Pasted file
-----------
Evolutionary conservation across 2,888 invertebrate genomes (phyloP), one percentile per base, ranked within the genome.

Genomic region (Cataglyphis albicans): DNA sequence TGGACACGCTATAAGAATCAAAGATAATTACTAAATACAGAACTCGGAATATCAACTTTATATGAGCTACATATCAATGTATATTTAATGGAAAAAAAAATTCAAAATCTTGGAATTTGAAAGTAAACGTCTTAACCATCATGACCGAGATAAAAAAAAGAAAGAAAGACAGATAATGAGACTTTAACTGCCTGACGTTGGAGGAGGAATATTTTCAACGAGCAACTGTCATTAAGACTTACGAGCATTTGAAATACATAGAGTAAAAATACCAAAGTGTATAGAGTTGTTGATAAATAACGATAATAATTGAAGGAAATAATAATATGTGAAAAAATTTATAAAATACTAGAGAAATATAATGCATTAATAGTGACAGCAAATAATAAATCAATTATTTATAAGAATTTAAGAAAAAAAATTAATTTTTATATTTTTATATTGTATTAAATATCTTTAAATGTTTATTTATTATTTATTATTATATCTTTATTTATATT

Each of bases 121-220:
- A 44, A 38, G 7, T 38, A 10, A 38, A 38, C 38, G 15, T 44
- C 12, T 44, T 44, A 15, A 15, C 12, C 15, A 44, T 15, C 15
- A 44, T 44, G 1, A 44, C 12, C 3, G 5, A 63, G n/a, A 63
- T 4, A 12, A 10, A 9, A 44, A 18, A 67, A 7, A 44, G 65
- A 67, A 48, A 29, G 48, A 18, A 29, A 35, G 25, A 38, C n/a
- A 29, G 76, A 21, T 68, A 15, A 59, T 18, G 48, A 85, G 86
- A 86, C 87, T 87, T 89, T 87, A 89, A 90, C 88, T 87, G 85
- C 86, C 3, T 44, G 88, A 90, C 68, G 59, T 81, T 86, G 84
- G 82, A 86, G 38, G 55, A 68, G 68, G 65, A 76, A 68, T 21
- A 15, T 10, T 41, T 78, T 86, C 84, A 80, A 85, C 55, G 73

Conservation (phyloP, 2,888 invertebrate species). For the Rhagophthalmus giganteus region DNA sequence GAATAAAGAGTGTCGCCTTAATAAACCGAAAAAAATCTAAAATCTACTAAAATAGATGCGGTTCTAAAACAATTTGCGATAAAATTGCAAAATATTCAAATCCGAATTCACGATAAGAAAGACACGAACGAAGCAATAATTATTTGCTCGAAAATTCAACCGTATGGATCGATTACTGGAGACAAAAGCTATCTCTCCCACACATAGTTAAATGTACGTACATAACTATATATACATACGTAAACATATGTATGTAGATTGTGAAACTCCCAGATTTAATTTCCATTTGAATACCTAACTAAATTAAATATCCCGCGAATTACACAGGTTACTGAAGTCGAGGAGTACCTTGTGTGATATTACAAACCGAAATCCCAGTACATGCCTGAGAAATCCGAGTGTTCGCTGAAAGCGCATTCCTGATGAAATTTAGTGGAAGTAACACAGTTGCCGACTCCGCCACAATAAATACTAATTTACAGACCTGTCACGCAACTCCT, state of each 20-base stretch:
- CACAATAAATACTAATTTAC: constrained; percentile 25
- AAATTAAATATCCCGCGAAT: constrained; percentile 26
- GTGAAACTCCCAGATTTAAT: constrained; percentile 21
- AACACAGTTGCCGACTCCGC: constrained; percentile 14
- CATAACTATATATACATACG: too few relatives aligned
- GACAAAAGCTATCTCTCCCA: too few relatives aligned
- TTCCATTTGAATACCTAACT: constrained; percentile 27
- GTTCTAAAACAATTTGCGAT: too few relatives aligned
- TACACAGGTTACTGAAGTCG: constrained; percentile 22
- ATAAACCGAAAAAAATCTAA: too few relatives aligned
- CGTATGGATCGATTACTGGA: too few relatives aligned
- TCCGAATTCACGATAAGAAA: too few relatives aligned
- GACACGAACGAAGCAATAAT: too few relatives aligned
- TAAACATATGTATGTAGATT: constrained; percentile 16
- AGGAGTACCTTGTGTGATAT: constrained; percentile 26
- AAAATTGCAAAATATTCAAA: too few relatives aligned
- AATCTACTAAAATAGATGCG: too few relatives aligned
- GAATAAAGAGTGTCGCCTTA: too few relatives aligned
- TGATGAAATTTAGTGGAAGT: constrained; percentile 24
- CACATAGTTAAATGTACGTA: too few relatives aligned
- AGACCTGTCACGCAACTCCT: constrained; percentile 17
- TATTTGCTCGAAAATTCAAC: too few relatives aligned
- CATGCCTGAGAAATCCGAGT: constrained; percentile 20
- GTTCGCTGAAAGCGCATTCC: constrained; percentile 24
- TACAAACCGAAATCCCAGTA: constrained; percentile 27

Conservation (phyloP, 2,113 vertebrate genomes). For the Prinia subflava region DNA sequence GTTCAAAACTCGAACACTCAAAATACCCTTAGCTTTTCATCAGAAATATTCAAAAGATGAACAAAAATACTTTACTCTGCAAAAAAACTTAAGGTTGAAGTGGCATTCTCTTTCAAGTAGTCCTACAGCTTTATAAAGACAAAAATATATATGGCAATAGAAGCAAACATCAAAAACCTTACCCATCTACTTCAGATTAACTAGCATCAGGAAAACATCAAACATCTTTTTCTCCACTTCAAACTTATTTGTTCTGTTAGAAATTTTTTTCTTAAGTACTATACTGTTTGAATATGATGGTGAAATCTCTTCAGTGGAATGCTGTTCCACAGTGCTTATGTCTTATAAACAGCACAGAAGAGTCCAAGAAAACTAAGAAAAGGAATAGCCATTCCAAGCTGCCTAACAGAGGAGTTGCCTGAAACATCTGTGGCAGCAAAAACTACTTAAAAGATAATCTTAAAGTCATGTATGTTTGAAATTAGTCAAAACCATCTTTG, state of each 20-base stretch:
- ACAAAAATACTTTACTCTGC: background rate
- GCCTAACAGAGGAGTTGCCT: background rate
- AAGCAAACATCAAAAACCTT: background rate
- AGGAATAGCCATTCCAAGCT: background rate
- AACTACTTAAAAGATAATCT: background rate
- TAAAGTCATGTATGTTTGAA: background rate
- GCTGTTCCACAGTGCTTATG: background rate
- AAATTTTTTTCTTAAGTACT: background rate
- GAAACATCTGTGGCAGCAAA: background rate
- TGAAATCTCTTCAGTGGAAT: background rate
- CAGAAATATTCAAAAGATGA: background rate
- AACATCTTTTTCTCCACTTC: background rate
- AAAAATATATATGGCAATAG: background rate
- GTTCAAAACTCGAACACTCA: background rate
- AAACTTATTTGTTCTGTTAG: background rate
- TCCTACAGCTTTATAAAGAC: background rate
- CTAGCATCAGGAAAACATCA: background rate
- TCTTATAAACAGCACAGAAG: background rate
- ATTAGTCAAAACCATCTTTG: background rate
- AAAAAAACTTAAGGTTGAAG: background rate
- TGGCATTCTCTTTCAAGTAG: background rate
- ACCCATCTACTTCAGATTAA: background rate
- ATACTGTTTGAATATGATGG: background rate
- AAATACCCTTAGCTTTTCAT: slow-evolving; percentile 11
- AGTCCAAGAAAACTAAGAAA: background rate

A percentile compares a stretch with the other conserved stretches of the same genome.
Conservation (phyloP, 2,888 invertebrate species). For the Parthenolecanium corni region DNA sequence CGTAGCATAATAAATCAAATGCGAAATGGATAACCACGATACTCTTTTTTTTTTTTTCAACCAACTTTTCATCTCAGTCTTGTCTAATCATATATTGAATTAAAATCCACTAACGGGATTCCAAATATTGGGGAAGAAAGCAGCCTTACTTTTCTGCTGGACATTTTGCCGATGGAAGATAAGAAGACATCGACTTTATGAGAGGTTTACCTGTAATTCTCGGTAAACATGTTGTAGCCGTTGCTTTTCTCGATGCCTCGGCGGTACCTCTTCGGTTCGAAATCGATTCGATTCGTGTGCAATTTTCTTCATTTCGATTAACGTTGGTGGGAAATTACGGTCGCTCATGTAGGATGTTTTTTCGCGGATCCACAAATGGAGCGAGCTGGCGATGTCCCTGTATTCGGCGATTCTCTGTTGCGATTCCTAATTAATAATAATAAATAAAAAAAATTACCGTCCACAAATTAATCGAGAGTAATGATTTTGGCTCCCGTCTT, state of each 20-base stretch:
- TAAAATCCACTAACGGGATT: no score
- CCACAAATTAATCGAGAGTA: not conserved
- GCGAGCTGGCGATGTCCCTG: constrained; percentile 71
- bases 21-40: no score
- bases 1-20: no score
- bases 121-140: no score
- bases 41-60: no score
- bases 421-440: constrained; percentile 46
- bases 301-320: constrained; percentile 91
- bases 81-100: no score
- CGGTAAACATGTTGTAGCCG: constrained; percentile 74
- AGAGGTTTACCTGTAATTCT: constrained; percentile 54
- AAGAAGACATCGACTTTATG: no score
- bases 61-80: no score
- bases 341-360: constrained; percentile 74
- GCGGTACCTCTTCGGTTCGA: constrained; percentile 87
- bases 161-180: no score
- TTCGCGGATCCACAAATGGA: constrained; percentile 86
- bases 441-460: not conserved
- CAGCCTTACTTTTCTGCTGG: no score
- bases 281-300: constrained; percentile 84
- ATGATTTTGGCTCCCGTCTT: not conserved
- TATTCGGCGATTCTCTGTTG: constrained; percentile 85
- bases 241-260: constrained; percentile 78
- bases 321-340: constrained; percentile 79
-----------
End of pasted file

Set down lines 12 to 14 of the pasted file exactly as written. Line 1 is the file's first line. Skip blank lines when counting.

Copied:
- G 82, A 86, G 38, G 55, A 68, G 68, G 65, A 76, A 68, T 21
- A 15, T 10, T 41, T 78, T 86, C 84, A 80, A 85, C 55, G 73

Conservation (phyloP, 2,888 invertebrate species). For the Rhagophthalmus giganteus region DNA sequence GAATAAAGAGTGTCGCCTTAATAAACCGAAAAAAATCTAAAATCTACTAAAATAGATGCGGTTCTAAAACAATTTGCGATAAAATTGCAAAATATTCAAATCCGAATTCACGATAAGAAAGACACGAACGAAGCAATAATTATTTGCTCGAAAATTCAACCGTATGGATCGATTACTGGAGACAAAAGCTATCTCTCCCACACATAGTTAAATGTACGTACATAACTATATATACATACGTAAACATATGTATGTAGATTGTGAAACTCCCAGATTTAATTTCCATTTGAATACCTAACTAAATTAAATATCCCGCGAATTACACAGGTTACTGAAGTCGAGGAGTACCTTGTGTGATATTACAAACCGAAATCCCAGTACATGCCTGAGAAATCCGAGTGTTCGCTGAAAGCGCATTCCTGATGAAATTTAGTGGAAGTAACACAGTTGCCGACTCCGCCACAATAAATACTAATTTACAGACCTGTCACGCAACTCCT, state of each 20-base stretch: